Any discussion of Iowa snakes is missing a nice story if they omit an Iowa Department of Natural Resources snake fun fact.
Snakes always win a staring contest. While it looks like snakes never blink, they do in fact have eyelids – they’re just transparent, and permanently attached, so they’re always open.
So it is for all twenty seven species of Iowa snakes.
At least half of those snakes have common names recognized by the average person such as milksnake, racer, garter snake, kingsnake, watersnake and ratsnake. The common names reflect some physical or mythical characteristic of the species, making them more memorable to the public. Ratsnakes consume rats. That’s a good thing. Watersnakes inhabit water areas that’s a no brainer.
Here’s a list of fourteen Iowa snakes from those common snake families. Please click on the snake button to learn more.
- North American Racer (Coluber constrictor)
- Hognose snakes (Heterodon platirhinos)
- Speckled Kingsnakes (Lampropeltis holbrooki)
- Milk Snakes (Lampropeltis triangulum)
- Yellow-bellied Kingsnake (Lampropeltis calligaster)
- Diamondback Water Snake
- Plain-bellied Watersnake (Nerodia erythrogaster)
- Northern Watersnake
- Western Ratsnake (Pantherophis obsoletus)
- Western Foxsnake (Pantherophis ramspotti)
- Western Ribbon Snake (Thamnophis proximus)
- Plains Garter Snake (Thamnophis radix)
- Common Garter Snake (Thamnophis )
- Western Wormsnake (Carphophis vermis)
Iowa also hosts four additional venomous snakes, copperheads and three rattlesnake species. That might sound scary at first, but describing their limited range mitigates some of the scariness. Copperheads, for example, inhabit only a small portion of southeast Iowa, Van Buren and Lee counties. They are actually listed as endangered in the state and considered a very rare find.
Timber rattlesnakes are probably the most common in Iowa as they are in most areas of the east. The common name timber suggests they are found in the eastern and southern areas of the state.
The other two rattlesnake species, the Massasauga and Prairie Rattlesnake, have very limited ranges in west Iowa. In fact, like copperheads, there’s always news when these rattlesnakes are spotted. The Des Moines Register, for example, recently wrote:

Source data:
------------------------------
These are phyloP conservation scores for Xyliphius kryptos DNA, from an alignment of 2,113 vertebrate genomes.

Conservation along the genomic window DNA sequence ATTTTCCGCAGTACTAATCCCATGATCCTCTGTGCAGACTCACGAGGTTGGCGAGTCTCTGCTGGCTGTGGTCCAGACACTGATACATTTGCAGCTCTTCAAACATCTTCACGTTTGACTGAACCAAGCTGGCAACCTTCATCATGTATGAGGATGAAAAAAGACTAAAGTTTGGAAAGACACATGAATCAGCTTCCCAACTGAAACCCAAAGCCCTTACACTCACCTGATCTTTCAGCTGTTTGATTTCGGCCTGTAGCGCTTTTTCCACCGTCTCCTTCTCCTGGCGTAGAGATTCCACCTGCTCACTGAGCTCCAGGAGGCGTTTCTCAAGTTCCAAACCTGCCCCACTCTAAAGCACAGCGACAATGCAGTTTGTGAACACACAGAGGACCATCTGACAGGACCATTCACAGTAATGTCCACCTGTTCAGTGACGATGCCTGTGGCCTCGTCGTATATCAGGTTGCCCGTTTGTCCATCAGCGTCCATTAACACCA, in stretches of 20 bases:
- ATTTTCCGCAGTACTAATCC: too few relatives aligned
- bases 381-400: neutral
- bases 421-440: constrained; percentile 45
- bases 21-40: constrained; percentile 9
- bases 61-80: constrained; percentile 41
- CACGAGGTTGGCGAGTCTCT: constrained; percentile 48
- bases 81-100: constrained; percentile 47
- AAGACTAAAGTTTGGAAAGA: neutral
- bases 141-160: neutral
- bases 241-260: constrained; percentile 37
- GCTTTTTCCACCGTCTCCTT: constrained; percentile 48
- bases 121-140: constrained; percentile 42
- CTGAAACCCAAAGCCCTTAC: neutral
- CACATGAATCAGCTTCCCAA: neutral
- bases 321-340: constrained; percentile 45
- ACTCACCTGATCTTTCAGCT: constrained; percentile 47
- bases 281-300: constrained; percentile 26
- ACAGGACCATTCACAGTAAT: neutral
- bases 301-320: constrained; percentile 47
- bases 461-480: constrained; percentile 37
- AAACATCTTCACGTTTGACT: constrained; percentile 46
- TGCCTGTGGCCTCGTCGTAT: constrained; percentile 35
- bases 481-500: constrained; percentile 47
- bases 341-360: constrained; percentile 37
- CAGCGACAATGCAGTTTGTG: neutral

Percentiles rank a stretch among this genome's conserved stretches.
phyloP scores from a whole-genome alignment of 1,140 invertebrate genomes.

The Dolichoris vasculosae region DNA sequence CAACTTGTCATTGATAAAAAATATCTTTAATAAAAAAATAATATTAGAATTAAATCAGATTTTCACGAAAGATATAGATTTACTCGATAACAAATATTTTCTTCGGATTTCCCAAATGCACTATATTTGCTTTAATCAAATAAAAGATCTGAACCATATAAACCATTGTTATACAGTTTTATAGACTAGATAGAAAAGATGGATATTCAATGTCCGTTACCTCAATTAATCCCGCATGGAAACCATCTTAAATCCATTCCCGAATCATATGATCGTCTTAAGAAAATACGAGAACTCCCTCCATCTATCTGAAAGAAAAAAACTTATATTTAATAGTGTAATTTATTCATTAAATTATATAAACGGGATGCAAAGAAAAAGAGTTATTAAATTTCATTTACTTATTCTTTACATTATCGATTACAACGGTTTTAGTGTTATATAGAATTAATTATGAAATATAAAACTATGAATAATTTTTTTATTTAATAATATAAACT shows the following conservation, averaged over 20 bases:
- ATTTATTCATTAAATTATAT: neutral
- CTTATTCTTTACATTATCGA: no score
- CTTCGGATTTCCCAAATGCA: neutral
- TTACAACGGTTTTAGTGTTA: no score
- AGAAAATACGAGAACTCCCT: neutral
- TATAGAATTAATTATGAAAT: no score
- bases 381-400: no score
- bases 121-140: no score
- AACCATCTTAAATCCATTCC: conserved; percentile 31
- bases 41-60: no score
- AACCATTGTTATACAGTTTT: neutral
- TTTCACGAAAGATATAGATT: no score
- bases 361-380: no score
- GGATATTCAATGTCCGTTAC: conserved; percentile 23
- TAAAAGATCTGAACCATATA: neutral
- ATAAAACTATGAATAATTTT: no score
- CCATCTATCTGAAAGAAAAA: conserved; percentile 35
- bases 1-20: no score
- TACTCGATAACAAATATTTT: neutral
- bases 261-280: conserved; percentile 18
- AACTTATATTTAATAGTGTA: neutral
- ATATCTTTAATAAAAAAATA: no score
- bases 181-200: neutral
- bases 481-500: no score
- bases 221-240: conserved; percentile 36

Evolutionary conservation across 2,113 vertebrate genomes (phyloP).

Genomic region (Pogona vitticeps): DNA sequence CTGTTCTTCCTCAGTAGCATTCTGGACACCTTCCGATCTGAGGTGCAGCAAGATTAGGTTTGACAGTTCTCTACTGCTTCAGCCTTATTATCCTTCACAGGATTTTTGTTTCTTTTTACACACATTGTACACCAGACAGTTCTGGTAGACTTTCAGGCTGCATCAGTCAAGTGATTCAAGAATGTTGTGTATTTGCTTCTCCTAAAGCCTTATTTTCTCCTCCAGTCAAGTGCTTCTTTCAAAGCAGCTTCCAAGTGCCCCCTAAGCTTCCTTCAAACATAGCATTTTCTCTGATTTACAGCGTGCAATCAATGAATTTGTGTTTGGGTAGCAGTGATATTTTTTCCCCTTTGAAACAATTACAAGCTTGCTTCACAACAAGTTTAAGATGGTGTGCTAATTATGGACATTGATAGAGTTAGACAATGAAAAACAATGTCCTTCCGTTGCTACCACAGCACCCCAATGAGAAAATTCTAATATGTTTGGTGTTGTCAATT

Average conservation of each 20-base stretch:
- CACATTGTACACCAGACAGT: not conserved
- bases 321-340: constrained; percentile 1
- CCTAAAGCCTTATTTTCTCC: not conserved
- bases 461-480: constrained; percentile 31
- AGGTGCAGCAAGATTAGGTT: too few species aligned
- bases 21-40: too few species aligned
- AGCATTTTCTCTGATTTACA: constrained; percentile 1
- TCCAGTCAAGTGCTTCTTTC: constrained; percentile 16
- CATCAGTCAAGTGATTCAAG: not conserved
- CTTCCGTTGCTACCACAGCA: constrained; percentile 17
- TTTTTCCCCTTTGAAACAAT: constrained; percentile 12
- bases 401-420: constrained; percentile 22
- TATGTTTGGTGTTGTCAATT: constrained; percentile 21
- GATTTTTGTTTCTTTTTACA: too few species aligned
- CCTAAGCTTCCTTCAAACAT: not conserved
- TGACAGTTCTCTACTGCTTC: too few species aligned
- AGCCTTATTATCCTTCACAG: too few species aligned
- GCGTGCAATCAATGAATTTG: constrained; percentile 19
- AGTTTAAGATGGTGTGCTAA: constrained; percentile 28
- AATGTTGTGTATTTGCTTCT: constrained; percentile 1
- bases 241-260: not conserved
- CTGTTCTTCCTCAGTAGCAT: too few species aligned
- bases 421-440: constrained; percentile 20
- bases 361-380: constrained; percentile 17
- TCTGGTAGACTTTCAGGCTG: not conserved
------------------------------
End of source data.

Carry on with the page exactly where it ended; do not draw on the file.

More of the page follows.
For the first time in 15 years, the group confirmed a Massasauga Rattlesnake in the Lower Cedar Valley Preserve in Muscatine…These snakes, also known as “swamp rattlers” have become increasingly rare. There were concerns about the survival of the snakes, due to heavy flooding in the area the last two years, said Shelly Hiemer, spokeswoman for The Nature Conservancy.
Page space sets a natural limit for the number of snake pictures and species information can be presented on any single page. Please press the green snakes button for additional snake pictures and information on the list presented here. The following pictures and information about Iowa snakes focuses on the less well known species.
Iowa’s Other Colubrid Snakes
The Ring-necked Snake (Diadophis punctatus), pictured at the top of the page, is a common Colubrid species in Iowa and most other areas of the United States. The only difference being Iowa hosts a subspecies, Diadophis punctatus arnyi.
The dual color body, dark on the top and a bright shade of orange or yellow on the bottom serve as the best field identification clues. The picture highlights the snake’s characteristic ring neck mark. While ring-neck snake bites are rare, touching them is not recommended. They can secrete a foul smelling chemical.
Iowa hosts the Dekays Brown snake and Red Bellied Snakes. Both are small snakes, growing to maybe a foot in length. Both species are also adapted to multiple habitats.
Red-bellied snakes live mostly in wooded areas of the Northeast. They also rank as the state’s smallest snakes, growing to less than a foot in length.
Gopher Snakes or Bullsnakes (Pituophis melanoleucus) are a very common Iowa snakes, especially in the west. The can average about three to four feet in length. They do become a bit bullish as the nickname points out when the reach six feet in length and develop a bulky, round body.
They can appear to look like a rattlesnakes and often bask in the sun. If a person slowly approaches a snake like this and takes a look at the tail, they will not see a rattle.
Snakes in the genus Regina (Queen Snakes and Gray Crayfish Snakes) are another of the common species in the Eastern United States that are less well known to the larger public. They inhabit most water areas of the East that host their primary food source, crayfish.
The picture shows a Crayfish snake. Both species are an nondescript, dull brown color, and both species grow to a fairly small size, under two feet in length.
Smooth Earthsnakes (Virginia valeriae) are the only representative of the Virginia genera. They are fairly common in the East and easily recognized by their smooth brown body.
Iowa’s Smooth Earthsnakes can be found along river areas in the east and central areas of the states. They have an even duller color brown body than the DeKay’s Brownsnakes.
Lined snakes look similar to the average garter snake, with stripes down the body. They inhabit southern areas of Iowa.
Smooth Greensnakes have not had an easy time in Iowa. They are also called grasssnakes and have an insect related diet. Iowa’s agriculture economy is not quite friendly to the pesticide free grasslands that characterize the snakes natural habitat. Over time, the Smooth Greensnake populations have decreased.